Songhai Empire: Definition, Location & History

Instructor: Katie Streit

Katie has a PhD in History. She has taught middle school English and college History.

This lesson explores the history of one of the wealthiest African empires of the Middle Ages - the Songhai Empire. We will examine how it rose to power in the West African savanna and the reasons for its decline in the late 16th century.

Strategic Location

The West African savanna offered a number of ecological advantages that facilitated the formation of empires. Proximity to the Niger River enabled the domestication of crops (sorghum and millet), animal husbandry, and iron-working. These innovations encouraged the formation of large population centers and trade between them.

The Niger River
Niger River

In addition to the Niger River, the savanna is an ecotone or a transition region between two ecological communities. It lies between forests to the south and the Sahara Desert to the north. Each had something the other wanted. The West African forests had a scarce quantity of salt. Humans cannot live without sodium as it regulates our fluids and helps with the functioning of our nerves and muscles. What West Africans lacked in salt, they made up for with an abundance of gold. North Africa was the opposite - plenty of salt and not enough gold.

Trans-Saharan Trade and Gold
Gold Coins

The new states arising in North Africa after 900 C.E. wanted to mint gold coins as a sign of their sovereignty. Thus, gold and salt became the backbone of the caravan trade networks crisscrossing the Saharan Desert - or the trans-Saharan trade.

The trade routes were largely controlled by Berber-speaking traders from North Africa. Since 300 C.E., Berber traders depended upon camels to transport their goods. Ivory, textiles, copper, hides, and books also crisscrossed the desert.

Berber Traders Travelling to Timbuktu
Berber Traders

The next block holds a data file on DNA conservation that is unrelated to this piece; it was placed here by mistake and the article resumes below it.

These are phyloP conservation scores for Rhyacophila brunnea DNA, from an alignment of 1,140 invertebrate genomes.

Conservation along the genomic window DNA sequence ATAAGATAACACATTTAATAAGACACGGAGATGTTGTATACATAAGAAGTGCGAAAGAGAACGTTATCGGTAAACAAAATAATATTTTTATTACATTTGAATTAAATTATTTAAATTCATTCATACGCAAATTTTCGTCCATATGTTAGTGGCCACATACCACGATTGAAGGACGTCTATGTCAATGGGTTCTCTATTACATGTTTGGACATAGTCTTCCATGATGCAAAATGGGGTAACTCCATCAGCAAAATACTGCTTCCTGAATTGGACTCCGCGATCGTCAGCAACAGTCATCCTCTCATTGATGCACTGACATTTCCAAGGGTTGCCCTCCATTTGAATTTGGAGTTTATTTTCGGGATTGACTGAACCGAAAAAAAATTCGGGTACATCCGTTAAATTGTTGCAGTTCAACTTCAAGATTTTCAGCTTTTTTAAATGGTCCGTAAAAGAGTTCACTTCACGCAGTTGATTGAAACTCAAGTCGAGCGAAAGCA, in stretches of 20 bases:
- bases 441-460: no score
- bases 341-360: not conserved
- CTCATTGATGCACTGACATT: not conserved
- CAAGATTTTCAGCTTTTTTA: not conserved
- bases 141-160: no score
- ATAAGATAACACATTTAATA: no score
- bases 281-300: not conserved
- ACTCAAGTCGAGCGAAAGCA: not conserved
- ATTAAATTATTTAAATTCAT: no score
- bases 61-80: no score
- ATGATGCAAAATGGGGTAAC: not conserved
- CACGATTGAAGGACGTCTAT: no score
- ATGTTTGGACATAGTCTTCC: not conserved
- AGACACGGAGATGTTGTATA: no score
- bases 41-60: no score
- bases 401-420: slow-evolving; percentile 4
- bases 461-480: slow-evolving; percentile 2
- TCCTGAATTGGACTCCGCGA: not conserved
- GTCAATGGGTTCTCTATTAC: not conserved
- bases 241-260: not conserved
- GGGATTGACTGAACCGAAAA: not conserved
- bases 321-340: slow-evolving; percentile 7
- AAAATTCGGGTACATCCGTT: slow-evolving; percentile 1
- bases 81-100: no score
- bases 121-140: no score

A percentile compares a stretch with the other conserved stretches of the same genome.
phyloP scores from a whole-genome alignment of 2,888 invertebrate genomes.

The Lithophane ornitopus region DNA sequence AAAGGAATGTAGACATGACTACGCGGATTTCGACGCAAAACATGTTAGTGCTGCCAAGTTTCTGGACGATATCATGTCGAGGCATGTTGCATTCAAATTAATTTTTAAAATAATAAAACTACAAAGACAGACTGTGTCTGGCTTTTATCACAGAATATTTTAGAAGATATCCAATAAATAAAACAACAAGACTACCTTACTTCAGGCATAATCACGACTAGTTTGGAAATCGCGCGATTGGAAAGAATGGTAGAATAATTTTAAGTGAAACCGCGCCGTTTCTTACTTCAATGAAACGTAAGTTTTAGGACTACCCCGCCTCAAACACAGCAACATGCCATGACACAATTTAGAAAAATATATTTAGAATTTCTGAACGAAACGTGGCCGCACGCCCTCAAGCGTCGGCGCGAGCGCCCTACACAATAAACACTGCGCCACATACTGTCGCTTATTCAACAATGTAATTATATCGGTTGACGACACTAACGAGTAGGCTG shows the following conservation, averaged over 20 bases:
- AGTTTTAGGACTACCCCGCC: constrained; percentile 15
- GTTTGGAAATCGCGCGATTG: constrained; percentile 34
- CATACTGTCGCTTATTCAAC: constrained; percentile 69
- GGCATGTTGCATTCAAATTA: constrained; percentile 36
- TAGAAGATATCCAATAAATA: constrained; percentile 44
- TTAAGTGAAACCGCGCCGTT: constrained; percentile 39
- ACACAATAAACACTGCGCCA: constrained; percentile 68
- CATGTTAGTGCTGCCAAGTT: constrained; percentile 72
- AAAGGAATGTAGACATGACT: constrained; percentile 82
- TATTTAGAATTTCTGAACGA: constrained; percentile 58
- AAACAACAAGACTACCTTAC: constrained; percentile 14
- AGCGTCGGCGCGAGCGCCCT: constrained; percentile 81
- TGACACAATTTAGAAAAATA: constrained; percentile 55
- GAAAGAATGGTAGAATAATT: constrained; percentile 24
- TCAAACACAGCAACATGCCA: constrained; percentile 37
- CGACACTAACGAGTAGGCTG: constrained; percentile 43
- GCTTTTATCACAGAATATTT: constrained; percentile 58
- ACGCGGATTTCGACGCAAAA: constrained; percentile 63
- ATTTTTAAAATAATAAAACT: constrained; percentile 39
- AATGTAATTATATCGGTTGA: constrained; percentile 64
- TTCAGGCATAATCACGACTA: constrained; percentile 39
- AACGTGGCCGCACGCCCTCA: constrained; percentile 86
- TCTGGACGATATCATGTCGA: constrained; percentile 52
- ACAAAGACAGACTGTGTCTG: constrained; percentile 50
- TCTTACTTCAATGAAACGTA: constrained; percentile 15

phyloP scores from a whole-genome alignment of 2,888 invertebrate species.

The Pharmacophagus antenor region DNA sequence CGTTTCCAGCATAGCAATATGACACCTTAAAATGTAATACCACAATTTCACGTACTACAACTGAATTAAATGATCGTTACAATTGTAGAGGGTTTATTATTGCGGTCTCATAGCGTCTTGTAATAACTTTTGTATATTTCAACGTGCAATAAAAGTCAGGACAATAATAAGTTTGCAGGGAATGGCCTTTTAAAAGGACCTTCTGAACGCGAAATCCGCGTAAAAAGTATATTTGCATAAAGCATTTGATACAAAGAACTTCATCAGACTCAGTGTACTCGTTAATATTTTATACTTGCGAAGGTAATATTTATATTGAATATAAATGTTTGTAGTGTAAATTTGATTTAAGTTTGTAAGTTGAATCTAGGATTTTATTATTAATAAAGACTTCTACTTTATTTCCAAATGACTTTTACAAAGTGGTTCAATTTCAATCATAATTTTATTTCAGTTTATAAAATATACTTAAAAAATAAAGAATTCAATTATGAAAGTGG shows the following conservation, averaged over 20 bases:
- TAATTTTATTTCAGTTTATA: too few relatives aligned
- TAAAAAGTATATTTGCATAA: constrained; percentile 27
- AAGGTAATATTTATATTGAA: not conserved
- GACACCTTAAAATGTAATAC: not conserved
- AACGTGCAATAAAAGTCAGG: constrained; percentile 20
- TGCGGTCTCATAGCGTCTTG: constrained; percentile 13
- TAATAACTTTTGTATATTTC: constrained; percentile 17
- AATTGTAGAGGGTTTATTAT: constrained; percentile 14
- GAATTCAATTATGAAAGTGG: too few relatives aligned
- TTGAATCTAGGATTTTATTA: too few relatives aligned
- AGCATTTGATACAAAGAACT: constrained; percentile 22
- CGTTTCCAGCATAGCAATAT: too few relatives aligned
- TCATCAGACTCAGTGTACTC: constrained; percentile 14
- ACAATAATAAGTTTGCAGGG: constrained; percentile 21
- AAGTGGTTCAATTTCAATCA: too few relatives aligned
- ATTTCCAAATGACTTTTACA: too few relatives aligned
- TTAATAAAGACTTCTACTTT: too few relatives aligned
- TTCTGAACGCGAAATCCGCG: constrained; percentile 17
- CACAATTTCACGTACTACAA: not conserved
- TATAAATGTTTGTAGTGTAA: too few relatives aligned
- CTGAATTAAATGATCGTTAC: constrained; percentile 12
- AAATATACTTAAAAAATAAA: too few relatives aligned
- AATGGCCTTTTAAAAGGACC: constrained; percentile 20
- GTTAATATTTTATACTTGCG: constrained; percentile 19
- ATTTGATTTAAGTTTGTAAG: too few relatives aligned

Berber traders helped to spread Islam to West Africa as well. As the meeting point between the south and north, the savanna of West Africa offered a prime location for the formation of wealthy urban centers (like Jenne and Gao) and powerful states. The three great empires of West Africa all took advantage of the Niger River and trans-Saharan trade routes to build their fortunes and power.

Songhai's Two Predecessors

In the 9th century, the Empire of Ghana arose in the savanna by using iron weapons to conquer their neighbors and gain control of the gold trade. Ghanaian rulers also profited by taxing the traders passing through their borders. The decline of Ghana in the thirteenth century created a power vacuum that Sundiata Keita eventually filled to create the Mali Empire.

West African Empires and the Trans-Saharan Trade Routes
Trade Routes

Stretching from the Atlantic Ocean to Timbuktu and Gao, Ancient Mali was one of the wealthiest empires in the world. Like the Ghana Empire, Mali profited by controlling gold fields and taxing traders. The Mali Empire was also a world-famous intellectual center. It housed the University of Timbuktu - one of the oldest universities in the world. After reaching its height under the leadership of Mansa Musa, Mali gradually declined in the 15th century.

The Rise and Rule of the Songhai Empire

Songhai began with the river city of Gao. Inhabitants of the city expanded their control to the area of the Niger River bend during the 9th century C.E. The state of Songhai was incorporated under the Mali Empire in the 14th century, but reasserted its independence as Mali weakened in the 15th century. Armed with war canoes and a cavalry, Sonni Ali led successful military campaigns that expanded Songhai's borders to include the cities of Timbuktu (1468) and Jenne (1473). Centered in present-day Mali, the Songhai Empire stretched from the Atlantic coast towards modern-day Niger and Nigeria.

The Songhai Empire

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